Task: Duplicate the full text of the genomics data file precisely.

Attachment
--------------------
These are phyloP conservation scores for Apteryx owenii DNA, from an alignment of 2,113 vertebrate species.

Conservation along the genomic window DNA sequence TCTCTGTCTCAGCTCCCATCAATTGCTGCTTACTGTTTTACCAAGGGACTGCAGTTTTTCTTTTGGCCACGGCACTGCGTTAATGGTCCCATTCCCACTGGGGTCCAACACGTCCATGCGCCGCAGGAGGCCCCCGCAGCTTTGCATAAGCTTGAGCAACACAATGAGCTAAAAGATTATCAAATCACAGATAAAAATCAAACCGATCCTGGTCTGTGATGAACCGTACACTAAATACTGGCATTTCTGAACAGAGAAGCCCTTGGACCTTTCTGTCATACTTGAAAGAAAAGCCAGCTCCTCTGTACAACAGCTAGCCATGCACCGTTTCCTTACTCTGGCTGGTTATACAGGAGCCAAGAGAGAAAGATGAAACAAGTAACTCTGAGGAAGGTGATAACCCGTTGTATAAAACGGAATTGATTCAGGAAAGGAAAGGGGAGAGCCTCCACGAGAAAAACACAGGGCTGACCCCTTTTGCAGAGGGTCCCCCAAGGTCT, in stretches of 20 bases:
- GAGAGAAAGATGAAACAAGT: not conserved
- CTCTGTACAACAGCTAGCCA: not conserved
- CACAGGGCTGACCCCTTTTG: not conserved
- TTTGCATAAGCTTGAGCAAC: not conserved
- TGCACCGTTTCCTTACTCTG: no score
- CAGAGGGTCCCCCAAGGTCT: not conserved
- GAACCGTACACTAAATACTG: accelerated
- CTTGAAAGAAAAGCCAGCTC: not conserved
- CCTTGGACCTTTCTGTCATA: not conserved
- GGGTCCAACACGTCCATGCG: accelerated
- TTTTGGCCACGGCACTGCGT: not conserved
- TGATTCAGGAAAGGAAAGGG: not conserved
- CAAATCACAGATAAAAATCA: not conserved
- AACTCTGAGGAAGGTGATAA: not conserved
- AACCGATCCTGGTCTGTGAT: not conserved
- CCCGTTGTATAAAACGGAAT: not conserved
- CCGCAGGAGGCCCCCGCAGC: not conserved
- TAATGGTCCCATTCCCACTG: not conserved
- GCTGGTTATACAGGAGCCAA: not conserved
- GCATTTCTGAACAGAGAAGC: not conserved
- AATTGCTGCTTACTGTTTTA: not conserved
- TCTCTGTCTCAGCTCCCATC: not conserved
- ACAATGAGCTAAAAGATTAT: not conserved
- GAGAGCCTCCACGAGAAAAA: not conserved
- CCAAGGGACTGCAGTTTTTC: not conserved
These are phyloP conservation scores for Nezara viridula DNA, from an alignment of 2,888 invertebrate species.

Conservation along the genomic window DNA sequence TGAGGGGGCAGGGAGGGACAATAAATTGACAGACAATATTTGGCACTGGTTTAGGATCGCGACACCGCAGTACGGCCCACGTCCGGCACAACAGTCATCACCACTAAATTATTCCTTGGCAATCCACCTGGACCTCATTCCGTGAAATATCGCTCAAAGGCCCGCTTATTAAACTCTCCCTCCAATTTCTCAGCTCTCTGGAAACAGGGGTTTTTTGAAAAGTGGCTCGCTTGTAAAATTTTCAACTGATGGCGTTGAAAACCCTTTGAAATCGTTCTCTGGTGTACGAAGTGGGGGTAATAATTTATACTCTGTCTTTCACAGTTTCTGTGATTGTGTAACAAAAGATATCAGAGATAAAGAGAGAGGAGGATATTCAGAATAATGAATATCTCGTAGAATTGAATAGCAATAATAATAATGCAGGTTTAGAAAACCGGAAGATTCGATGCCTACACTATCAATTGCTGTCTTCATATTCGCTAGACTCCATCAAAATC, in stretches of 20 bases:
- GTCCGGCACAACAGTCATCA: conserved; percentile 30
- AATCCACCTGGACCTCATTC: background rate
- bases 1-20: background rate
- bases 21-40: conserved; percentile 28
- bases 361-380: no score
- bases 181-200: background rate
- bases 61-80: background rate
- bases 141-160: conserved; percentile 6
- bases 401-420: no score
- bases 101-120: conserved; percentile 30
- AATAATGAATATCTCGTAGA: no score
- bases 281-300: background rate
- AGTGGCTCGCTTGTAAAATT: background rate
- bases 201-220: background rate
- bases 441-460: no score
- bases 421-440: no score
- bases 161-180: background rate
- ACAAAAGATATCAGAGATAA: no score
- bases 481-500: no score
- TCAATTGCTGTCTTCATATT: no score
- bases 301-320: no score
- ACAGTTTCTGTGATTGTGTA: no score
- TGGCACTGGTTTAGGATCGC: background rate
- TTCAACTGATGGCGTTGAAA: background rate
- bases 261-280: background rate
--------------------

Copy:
These are phyloP conservation scores for Apteryx owenii DNA, from an alignment of 2,113 vertebrate species.

Conservation along the genomic window DNA sequence TCTCTGTCTCAGCTCCCATCAATTGCTGCTTACTGTTTTACCAAGGGACTGCAGTTTTTCTTTTGGCCACGGCACTGCGTTAATGGTCCCATTCCCACTGGGGTCCAACACGTCCATGCGCCGCAGGAGGCCCCCGCAGCTTTGCATAAGCTTGAGCAACACAATGAGCTAAAAGATTATCAAATCACAGATAAAAATCAAACCGATCCTGGTCTGTGATGAACCGTACACTAAATACTGGCATTTCTGAACAGAGAAGCCCTTGGACCTTTCTGTCATACTTGAAAGAAAAGCCAGCTCCTCTGTACAACAGCTAGCCATGCACCGTTTCCTTACTCTGGCTGGTTATACAGGAGCCAAGAGAGAAAGATGAAACAAGTAACTCTGAGGAAGGTGATAACCCGTTGTATAAAACGGAATTGATTCAGGAAAGGAAAGGGGAGAGCCTCCACGAGAAAAACACAGGGCTGACCCCTTTTGCAGAGGGTCCCCCAAGGTCT, in stretches of 20 bases:
- GAGAGAAAGATGAAACAAGT: not conserved
- CTCTGTACAACAGCTAGCCA: not conserved
- CACAGGGCTGACCCCTTTTG: not conserved
- TTTGCATAAGCTTGAGCAAC: not conserved
- TGCACCGTTTCCTTACTCTG: no score
- CAGAGGGTCCCCCAAGGTCT: not conserved
- GAACCGTACACTAAATACTG: accelerated
- CTTGAAAGAAAAGCCAGCTC: not conserved
- CCTTGGACCTTTCTGTCATA: not conserved
- GGGTCCAACACGTCCATGCG: accelerated
- TTTTGGCCACGGCACTGCGT: not conserved
- TGATTCAGGAAAGGAAAGGG: not conserved
- CAAATCACAGATAAAAATCA: not conserved
- AACTCTGAGGAAGGTGATAA: not conserved
- AACCGATCCTGGTCTGTGAT: not conserved
- CCCGTTGTATAAAACGGAAT: not conserved
- CCGCAGGAGGCCCCCGCAGC: not conserved
- TAATGGTCCCATTCCCACTG: not conserved
- GCTGGTTATACAGGAGCCAA: not conserved
- GCATTTCTGAACAGAGAAGC: not conserved
- AATTGCTGCTTACTGTTTTA: not conserved
- TCTCTGTCTCAGCTCCCATC: not conserved
- ACAATGAGCTAAAAGATTAT: not conserved
- GAGAGCCTCCACGAGAAAAA: not conserved
- CCAAGGGACTGCAGTTTTTC: not conserved
These are phyloP conservation scores for Nezara viridula DNA, from an alignment of 2,888 invertebrate species.

Conservation along the genomic window DNA sequence TGAGGGGGCAGGGAGGGACAATAAATTGACAGACAATATTTGGCACTGGTTTAGGATCGCGACACCGCAGTACGGCCCACGTCCGGCACAACAGTCATCACCACTAAATTATTCCTTGGCAATCCACCTGGACCTCATTCCGTGAAATATCGCTCAAAGGCCCGCTTATTAAACTCTCCCTCCAATTTCTCAGCTCTCTGGAAACAGGGGTTTTTTGAAAAGTGGCTCGCTTGTAAAATTTTCAACTGATGGCGTTGAAAACCCTTTGAAATCGTTCTCTGGTGTACGAAGTGGGGGTAATAATTTATACTCTGTCTTTCACAGTTTCTGTGATTGTGTAACAAAAGATATCAGAGATAAAGAGAGAGGAGGATATTCAGAATAATGAATATCTCGTAGAATTGAATAGCAATAATAATAATGCAGGTTTAGAAAACCGGAAGATTCGATGCCTACACTATCAATTGCTGTCTTCATATTCGCTAGACTCCATCAAAATC, in stretches of 20 bases:
- GTCCGGCACAACAGTCATCA: conserved; percentile 30
- AATCCACCTGGACCTCATTC: background rate
- bases 1-20: background rate
- bases 21-40: conserved; percentile 28
- bases 361-380: no score
- bases 181-200: background rate
- bases 61-80: background rate
- bases 141-160: conserved; percentile 6
- bases 401-420: no score
- bases 101-120: conserved; percentile 30
- AATAATGAATATCTCGTAGA: no score
- bases 281-300: background rate
- AGTGGCTCGCTTGTAAAATT: background rate
- bases 201-220: background rate
- bases 441-460: no score
- bases 421-440: no score
- bases 161-180: background rate
- ACAAAAGATATCAGAGATAA: no score
- bases 481-500: no score
- TCAATTGCTGTCTTCATATT: no score
- bases 301-320: no score
- ACAGTTTCTGTGATTGTGTA: no score
- TGGCACTGGTTTAGGATCGC: background rate
- TTCAACTGATGGCGTTGAAA: background rate
- bases 261-280: background rate